September 11 Memorial
I visited the memorial at Ground Zero two weeks ago.
We are used to memorials that praise the sacrifice, the nobility, and the achievement of those who gave their lives. Think about the memorial to WWII, Roosevelt (fairly recent), Martin Luther King Jr.(also recent), Lincoln, or any of the thousands of men on horses that proliferate in our towns and cities. Most are figurative and almost all stress courage and success. When Maya Lin created the VietNam memorial, a simple granite slash in the ground inscribed with the names of the dead, the hullaballoo went on and on but the memorial works; it is emotionally moving and changed the direction… somewhat.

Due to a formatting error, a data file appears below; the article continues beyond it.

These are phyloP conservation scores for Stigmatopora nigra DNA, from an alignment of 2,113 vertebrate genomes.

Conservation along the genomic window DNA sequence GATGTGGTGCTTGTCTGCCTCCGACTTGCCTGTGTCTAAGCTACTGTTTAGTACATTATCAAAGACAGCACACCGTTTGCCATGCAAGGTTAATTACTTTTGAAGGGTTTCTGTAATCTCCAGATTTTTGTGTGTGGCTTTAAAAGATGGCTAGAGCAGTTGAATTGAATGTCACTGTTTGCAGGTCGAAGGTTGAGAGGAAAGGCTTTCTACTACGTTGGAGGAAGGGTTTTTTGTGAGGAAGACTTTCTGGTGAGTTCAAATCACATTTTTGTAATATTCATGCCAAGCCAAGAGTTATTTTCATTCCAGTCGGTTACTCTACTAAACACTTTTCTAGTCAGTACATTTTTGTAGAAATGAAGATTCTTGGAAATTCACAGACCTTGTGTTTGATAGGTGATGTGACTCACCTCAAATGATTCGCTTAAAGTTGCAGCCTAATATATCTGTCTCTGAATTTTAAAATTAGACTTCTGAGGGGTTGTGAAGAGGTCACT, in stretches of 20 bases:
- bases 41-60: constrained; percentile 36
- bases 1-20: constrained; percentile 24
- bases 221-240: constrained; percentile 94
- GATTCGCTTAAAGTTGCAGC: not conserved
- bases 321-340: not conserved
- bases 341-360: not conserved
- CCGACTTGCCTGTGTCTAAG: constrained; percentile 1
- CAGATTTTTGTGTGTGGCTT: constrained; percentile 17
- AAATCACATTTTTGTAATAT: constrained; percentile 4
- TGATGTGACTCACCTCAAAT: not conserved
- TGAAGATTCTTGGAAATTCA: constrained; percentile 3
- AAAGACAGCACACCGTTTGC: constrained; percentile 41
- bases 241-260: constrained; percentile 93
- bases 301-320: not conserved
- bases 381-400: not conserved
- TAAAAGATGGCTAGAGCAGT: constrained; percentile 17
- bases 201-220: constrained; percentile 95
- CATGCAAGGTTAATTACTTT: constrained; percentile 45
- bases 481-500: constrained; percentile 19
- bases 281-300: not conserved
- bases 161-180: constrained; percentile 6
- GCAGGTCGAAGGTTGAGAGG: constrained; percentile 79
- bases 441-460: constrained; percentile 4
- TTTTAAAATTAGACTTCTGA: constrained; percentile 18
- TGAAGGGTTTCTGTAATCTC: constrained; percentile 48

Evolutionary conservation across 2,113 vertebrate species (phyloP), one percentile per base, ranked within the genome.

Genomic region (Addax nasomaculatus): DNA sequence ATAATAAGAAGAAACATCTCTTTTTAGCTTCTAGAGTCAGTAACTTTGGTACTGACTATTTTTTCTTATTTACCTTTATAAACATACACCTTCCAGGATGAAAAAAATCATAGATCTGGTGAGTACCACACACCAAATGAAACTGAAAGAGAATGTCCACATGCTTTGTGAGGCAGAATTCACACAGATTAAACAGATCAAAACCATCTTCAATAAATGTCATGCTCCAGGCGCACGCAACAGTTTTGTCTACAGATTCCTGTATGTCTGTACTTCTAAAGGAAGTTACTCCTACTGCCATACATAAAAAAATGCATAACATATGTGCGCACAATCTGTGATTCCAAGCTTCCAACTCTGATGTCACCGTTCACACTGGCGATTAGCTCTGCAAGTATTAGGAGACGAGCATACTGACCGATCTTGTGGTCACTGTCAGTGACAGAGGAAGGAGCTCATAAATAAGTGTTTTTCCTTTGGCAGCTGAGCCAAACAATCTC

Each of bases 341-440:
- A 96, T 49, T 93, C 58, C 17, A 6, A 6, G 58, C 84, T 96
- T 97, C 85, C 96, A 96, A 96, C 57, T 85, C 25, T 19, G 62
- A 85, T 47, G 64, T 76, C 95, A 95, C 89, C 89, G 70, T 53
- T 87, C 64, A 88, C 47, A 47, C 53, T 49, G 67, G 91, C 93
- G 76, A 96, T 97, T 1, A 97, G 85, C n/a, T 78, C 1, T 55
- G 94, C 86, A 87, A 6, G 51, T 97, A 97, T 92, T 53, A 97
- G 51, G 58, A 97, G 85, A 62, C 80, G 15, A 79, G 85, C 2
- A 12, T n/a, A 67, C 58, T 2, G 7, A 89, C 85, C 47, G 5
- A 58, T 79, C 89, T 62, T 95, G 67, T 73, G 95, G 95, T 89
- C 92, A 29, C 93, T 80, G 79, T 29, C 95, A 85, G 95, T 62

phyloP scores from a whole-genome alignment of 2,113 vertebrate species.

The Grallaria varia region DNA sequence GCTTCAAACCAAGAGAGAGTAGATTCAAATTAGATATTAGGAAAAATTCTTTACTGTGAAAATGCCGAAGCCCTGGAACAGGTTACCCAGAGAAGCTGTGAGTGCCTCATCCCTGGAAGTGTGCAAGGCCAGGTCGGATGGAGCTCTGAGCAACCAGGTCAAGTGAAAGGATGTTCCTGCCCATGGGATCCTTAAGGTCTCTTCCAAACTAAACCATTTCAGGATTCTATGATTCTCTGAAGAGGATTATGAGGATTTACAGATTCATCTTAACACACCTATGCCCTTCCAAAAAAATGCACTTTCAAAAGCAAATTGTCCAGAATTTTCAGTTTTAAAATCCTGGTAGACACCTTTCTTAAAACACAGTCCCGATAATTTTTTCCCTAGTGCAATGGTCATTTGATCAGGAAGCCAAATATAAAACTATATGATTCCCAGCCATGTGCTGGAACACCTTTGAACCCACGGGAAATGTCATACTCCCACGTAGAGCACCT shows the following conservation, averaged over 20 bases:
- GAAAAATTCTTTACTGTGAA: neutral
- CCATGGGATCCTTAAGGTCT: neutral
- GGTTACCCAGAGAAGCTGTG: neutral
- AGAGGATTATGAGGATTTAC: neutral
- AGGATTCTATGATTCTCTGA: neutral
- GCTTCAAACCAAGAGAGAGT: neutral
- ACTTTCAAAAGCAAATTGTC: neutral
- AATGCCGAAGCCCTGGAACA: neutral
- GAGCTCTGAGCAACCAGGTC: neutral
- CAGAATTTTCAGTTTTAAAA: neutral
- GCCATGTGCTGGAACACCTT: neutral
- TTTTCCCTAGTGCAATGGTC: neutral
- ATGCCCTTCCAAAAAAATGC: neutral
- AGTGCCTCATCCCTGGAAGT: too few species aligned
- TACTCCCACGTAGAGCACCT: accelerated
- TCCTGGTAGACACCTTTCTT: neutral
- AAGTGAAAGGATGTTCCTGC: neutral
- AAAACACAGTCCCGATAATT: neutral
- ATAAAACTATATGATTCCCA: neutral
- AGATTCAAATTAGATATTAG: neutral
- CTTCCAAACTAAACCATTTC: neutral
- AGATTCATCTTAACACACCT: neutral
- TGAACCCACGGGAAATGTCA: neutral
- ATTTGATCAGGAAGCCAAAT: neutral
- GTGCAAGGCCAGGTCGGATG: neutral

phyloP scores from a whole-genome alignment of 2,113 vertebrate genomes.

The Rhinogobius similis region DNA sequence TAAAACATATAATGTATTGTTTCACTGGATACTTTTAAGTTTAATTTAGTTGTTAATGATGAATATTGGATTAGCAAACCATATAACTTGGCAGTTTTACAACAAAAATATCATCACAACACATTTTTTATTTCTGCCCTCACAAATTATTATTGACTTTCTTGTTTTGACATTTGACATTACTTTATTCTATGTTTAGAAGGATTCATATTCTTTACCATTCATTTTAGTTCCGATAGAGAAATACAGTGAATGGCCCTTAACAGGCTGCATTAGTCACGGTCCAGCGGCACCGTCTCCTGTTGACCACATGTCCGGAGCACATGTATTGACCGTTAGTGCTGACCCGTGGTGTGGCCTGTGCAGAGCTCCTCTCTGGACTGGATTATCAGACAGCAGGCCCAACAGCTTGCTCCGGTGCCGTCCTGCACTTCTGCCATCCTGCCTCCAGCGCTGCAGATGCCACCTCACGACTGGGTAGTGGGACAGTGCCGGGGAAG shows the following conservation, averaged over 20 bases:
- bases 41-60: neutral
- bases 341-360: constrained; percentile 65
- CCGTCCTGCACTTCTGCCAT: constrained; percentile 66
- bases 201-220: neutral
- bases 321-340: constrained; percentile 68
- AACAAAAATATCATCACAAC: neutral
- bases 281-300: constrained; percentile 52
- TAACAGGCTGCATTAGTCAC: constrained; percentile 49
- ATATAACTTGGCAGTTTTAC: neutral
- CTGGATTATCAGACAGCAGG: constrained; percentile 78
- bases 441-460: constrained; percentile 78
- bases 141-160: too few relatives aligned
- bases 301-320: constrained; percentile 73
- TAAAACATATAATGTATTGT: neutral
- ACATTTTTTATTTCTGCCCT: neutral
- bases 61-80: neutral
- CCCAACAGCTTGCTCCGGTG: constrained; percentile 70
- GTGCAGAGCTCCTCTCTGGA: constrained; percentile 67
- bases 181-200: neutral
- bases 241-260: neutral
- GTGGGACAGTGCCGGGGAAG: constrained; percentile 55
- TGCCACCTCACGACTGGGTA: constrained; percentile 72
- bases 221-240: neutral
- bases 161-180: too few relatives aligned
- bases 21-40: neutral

Back to Ground Zero. Here are several of my photos but they don’t do it justice. The memorial recognizes the 2983 men, women, and children (from 90 nations) who died in the terrorist attack on September 11, 2001 and February 26, 1993. More than 400 were first responders. There is a north pool and south pool in thew footprints of the original 2 towers. The pools are 30 ft waterfalls, cascading into the pool where the water rushes into a center void. The names of the dead are inscribed in the bronze parapets around the pools.
To call these pools is a misnomer. Pools are those idyllic bodies of water where we played as children, splashing and laughing. These are chasms ripped into the ground where everything is lost in the water rushing toward the hole in the center of the earth. Swallowed up. It was horrifying. It was all about destruction; nothing about survival, nothing about bravery, just devastation. I woke up at 3 in the morning thinking about it. I cannot remember ever seeing a memorial like it. It is a statement about total loss.